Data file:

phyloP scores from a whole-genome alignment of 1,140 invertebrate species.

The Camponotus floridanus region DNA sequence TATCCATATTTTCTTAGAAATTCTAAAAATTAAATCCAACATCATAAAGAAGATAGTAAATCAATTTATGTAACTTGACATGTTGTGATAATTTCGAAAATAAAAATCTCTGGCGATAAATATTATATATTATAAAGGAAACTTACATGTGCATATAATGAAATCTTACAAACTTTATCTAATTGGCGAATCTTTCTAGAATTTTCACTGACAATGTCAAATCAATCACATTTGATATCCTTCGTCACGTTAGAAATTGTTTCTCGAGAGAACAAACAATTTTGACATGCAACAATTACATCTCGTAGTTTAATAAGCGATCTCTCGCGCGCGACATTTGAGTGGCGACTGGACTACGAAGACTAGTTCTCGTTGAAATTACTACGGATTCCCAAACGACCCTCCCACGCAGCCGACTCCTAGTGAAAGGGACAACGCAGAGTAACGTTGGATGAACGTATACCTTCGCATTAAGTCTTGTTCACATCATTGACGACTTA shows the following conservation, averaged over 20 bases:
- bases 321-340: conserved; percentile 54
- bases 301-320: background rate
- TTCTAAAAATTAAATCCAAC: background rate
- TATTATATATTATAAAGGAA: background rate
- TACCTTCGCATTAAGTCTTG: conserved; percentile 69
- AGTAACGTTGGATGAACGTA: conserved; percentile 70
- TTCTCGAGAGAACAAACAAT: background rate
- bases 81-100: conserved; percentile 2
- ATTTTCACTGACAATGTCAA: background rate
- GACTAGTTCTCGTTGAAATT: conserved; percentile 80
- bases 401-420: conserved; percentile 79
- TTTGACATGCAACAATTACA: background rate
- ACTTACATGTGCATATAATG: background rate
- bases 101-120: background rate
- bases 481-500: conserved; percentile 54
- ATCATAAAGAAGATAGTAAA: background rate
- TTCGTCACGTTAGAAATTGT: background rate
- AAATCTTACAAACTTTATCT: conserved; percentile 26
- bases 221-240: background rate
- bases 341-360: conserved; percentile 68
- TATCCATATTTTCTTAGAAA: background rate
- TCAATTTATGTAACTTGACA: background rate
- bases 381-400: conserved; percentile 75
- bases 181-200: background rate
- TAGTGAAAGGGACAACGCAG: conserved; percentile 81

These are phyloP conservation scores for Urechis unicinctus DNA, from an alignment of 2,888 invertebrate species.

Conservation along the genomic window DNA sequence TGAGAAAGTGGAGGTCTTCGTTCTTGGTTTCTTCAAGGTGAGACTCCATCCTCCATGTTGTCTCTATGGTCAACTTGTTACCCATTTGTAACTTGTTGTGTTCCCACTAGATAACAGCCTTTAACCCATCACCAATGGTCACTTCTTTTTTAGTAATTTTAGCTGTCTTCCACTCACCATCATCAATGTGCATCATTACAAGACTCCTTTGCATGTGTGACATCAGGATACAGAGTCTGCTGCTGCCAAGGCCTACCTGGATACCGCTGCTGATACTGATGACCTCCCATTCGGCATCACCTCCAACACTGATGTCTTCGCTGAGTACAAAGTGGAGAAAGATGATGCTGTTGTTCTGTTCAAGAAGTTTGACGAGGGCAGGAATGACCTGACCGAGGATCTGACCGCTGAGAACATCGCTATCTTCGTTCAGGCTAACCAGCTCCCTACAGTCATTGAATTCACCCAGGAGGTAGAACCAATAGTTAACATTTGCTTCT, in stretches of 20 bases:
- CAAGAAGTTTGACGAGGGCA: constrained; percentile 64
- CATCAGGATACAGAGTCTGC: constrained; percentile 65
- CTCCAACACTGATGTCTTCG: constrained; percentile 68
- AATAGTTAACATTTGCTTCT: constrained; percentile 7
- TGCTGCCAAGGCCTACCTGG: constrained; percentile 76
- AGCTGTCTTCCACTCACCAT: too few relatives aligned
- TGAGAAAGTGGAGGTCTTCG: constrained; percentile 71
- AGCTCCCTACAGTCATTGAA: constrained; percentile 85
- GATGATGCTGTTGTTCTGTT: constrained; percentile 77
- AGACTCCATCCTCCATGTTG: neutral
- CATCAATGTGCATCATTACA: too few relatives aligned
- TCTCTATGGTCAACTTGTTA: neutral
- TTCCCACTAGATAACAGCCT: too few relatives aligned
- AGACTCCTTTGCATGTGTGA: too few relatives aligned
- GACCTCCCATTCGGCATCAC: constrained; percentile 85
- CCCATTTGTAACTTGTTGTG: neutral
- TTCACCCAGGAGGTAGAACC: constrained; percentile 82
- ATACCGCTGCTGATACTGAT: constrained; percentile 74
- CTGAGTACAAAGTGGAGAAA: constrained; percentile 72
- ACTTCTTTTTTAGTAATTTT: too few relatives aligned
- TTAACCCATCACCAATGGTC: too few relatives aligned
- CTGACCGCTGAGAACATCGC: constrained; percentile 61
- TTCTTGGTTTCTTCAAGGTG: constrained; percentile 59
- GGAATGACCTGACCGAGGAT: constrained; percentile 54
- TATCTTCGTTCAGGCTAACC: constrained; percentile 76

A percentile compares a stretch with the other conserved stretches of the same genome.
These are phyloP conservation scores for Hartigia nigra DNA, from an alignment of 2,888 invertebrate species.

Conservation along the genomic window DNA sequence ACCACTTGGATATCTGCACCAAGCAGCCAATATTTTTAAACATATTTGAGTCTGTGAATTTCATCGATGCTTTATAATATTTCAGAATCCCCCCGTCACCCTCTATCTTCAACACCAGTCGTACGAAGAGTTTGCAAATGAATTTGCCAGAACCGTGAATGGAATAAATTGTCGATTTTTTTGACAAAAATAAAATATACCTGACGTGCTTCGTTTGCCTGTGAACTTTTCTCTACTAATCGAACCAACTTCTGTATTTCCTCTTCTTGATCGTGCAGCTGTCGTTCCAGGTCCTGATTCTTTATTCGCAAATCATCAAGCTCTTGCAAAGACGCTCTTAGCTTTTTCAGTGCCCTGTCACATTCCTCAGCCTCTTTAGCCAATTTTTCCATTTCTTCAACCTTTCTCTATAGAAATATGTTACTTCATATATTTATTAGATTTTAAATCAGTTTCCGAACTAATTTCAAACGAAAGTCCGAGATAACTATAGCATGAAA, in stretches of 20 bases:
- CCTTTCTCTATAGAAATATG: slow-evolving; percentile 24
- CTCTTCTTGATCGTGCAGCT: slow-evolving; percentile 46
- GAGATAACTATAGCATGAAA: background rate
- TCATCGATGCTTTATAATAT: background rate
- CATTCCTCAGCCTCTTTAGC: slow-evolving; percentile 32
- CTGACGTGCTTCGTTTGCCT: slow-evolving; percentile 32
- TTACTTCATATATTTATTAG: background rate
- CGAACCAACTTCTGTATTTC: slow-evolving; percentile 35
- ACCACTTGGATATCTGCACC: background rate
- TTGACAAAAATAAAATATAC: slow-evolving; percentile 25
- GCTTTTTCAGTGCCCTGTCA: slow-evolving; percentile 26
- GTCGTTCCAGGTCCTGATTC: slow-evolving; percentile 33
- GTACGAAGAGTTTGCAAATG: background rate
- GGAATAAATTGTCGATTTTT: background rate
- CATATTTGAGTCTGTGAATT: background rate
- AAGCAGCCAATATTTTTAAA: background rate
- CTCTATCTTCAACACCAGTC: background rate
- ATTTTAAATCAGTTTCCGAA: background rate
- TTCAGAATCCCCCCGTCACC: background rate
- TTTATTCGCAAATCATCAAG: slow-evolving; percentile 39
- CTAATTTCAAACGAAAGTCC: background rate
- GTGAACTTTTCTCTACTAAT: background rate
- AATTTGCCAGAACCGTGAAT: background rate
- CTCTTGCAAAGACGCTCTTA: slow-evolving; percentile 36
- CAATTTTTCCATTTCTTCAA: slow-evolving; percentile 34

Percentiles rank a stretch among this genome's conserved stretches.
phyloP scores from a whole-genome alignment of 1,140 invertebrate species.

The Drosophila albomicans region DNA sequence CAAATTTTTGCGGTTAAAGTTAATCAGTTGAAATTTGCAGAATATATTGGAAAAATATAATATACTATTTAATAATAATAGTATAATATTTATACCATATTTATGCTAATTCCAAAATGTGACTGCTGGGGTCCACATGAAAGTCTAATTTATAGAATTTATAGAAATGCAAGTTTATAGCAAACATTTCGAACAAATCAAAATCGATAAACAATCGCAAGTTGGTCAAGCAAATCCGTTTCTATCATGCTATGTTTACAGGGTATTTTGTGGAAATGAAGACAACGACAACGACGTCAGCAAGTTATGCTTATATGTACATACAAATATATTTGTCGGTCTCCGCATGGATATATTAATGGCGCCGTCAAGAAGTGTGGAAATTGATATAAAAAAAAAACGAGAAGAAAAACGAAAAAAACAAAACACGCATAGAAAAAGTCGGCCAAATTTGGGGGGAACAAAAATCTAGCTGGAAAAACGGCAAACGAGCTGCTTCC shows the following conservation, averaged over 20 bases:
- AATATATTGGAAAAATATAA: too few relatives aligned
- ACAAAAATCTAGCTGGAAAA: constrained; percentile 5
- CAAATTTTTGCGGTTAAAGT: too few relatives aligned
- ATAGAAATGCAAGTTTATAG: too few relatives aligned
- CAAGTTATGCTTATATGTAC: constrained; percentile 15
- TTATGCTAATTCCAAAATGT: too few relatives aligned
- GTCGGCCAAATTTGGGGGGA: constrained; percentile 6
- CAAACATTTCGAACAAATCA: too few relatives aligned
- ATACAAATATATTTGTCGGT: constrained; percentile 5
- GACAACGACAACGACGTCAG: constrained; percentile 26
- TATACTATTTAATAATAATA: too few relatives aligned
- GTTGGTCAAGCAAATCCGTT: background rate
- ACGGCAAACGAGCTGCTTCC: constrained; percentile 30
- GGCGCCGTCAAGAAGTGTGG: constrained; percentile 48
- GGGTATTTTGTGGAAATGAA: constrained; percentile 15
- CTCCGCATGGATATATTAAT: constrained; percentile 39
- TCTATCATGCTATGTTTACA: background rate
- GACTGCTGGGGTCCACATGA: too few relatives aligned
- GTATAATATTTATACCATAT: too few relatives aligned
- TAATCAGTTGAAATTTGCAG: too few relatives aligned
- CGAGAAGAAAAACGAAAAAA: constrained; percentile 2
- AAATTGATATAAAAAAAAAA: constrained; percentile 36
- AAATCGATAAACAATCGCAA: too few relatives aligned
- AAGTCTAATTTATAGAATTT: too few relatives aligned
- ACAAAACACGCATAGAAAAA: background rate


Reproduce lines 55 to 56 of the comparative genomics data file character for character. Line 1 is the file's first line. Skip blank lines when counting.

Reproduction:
A percentile compares a stretch with the other conserved stretches of the same genome.
These are phyloP conservation scores for Hartigia nigra DNA, from an alignment of 2,888 invertebrate species.